First Bridge Year students prepare for service abroad
The 20 students selected for Princeton's inaugural Bridge Year Program have departed for their extended period of international service, propelled by the inspirational words of University President Shirley M. Tilghman.
During an Aug. 26-30 orientation on campus, the students met with Tilghman, who explained the origins of the program, which enables students to defer the start of their freshman year to spend a tuition-free enrichment period abroad focused on public service.
In discussing the origins of the program, she reminded students of the University's informal motto, "In the nation's service and in the service of all nations." She also talked about her own experience teaching chemistry at a small high school in Sierra Leone for two years after college, calling it "the best thing I ever did." Tilghman, a member of the molecular biology faculty before being named president, said that the experience helped her realize her passions for biology and teaching, and gave her an invaluable perspective and understanding of human nature.
"Imagine how you're going to be transformed by these nine months, and imagine how that's going to affect your choices about how you're going to spend your time at Princeton," Tilghman said to the students gathered in the Icahn Laboratory auditorium. "These nine months are going to change your life. And when you come back, the way you think about organizing your education is going to be different, the way you decide what to do outside the classroom is going to be different. We see you as wonderful spokespersons on campus for the importance of international experiences, and for public service."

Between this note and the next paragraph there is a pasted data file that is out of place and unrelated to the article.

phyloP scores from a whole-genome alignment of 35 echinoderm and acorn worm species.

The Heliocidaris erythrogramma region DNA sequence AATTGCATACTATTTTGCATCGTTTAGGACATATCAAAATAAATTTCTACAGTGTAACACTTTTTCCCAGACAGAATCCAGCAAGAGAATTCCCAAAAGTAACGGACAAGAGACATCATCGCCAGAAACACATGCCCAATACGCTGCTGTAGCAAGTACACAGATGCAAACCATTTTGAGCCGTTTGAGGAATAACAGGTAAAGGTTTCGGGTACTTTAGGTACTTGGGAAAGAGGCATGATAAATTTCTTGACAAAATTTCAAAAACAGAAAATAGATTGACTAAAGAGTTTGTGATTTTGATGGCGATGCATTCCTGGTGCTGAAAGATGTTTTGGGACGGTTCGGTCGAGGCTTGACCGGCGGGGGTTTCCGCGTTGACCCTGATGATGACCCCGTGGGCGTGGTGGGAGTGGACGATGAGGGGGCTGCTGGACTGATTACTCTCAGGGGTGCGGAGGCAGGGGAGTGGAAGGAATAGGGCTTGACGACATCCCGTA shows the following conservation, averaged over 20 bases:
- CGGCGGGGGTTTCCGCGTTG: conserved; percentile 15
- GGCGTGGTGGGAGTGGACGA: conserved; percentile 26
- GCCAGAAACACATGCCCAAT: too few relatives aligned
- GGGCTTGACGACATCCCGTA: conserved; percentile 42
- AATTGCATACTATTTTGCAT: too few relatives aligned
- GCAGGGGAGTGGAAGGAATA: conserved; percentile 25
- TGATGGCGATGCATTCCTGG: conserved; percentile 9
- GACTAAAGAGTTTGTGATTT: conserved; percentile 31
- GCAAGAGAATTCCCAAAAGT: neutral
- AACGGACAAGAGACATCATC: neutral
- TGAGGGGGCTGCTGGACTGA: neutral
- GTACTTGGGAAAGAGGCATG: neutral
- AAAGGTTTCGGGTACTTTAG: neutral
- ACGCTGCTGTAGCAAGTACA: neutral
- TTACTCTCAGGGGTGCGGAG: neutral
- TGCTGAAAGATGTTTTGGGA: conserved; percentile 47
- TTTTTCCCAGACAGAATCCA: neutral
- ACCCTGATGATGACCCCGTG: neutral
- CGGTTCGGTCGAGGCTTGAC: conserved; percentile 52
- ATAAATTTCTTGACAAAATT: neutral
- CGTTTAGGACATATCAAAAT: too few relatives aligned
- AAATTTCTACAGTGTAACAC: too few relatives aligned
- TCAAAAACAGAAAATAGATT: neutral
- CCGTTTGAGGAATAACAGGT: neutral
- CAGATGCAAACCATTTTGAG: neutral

The students have traveled in groups of five to Ghana, India, Peru and Serbia, and in each location Princeton has partnered with an international learning organization to coordinate the students' activities. Over the next nine months, they will volunteer with local service organizations, learn a new language and immerse themselves in the local society through homestay with a local family, cultural enrichment activities and in-country travel. These students, who applied for the Bridge Year in May after they were admitted to the University, will begin their studies as freshmen in fall 2010. Princeton is paying the core program costs for all students, as well as providing need-based supplemental funding to assist with the costs of airfare, health insurance and other incidental expenses.
The students were selected for the program on the basis of their openness, maturity, flexibility, courage, resourcefulness, eagerness to be challenged and commitment to service abroad.